I don’t think you can call it remediation anymore when 1/3 of your students require it. At some point the problem is not the students or the high schools, but that we’ve built a higher education system based on false assumptions about who our students are and what they have when they get here.

Our failure isn’t that the students need to be remediated. Our failure is our misaligned priorities require that we call it “remediation”.

The Partisan and the Political

The Partisan and the Political

This is right, mostly:

But by conflating partisanship and ideology, elite discourse tends to discredit the latter; thus, just as elites tend to cloak their ideological program in the veil of post-partisanship, contemporary popular movements sometimes attempt to do the same. But they, too, are ideological whether they want to be or not. Some of this is on display in the Occupy Wall Street protests: these have been characterized by an almost obsessive desire to avoid specific ideologies or even specific demands, in a way that tends to grate on those of us with more traditional leftist sensibilities. Doug Henwood recently commented on this in a post where he lamented the ideological confusion of the protesters, and quoted a 25-year-old photographer stating that the protests were “not about left versus right” but about “hierarchy versus autonomy”.

The uncharitable reading of this is that it reflects a naive avoidance of politics and the worldview of, as Doug puts it, bourgeois individualism. But a more generous reading is that this man is simply partaking of the same collapsing of ideology and partisanship that pervades the society he grew up in. If you’re 25 years old, there’s a good chance you haven’t had much or any contact with what remains of an actual “left” in this country; instead, your experience of politics will be one in which “left versus right” is used interchangeably with “Democrats versus Republicans”. In other words, a discourse in which ideology is reduced to an empty, symbolic partisanship.

Rather than an attempt to deny ideology and politics, we can see statements like the one I quoted as an attempt, however confused, to reclaim them from the clutches of the major parties and their hack apologists. Because whatever they might say, Occupy Wall Street has an ideology, even if it is still an inchoate and jumbled one.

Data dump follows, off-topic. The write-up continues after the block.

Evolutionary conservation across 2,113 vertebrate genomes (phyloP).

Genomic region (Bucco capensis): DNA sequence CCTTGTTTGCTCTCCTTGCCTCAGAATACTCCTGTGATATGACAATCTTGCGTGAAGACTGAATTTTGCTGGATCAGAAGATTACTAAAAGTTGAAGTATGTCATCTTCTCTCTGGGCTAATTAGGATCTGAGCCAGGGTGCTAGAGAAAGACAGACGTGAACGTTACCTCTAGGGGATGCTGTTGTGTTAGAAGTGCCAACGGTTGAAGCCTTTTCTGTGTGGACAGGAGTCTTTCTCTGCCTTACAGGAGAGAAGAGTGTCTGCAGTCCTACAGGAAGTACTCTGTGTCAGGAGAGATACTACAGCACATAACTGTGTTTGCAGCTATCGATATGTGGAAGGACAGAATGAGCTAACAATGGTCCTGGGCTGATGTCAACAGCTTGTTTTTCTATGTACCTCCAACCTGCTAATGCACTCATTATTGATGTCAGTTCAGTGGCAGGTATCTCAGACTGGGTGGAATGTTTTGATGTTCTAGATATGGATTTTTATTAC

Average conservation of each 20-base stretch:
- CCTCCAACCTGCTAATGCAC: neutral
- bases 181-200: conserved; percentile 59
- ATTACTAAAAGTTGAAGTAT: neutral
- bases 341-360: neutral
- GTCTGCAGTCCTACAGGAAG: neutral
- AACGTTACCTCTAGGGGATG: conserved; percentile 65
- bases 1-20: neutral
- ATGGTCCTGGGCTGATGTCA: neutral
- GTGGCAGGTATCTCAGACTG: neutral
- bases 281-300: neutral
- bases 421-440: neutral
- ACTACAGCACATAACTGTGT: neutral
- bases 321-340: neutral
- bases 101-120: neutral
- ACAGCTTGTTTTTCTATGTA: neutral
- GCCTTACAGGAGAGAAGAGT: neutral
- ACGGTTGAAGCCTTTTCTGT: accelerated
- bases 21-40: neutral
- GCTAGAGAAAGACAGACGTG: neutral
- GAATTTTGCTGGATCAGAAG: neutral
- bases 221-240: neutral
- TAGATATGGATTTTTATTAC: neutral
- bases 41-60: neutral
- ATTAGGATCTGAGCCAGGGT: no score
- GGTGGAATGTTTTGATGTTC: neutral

The crowdsourcing scalability problem (or the thinness of the cognitive surplus gruel)

I’m sure someone has mentioned this, but the interesting thing if you look at Wikipedia is how many editing hours have gone into each page. Shirky says there’s a hundred million hours put into Wikipedia. There’s an estimated 342,768 full articles in Wikipedia

That’s about 291 hours per article. I don’t know what they get to write an article at Britannica, but I imagine it is something less than a sixth of a year.

If my math is wrong, feel free to correct it. This is back of the envelope stuff. (and yes, I’m aware that many articles in Britannica are re-edits — feel free to include in that sixth of a year all edits from the 11th edition until now if you want, I think the core claim does not change).

If my math is right, you can only crowd-source a very limited set of things before general productivity collapses. And as all good economists know, productivity is the key to quality of life — the quality of life, ironically, that allows us enough time to edit Wikipedia articles for free…aka the “cognitive surplus”…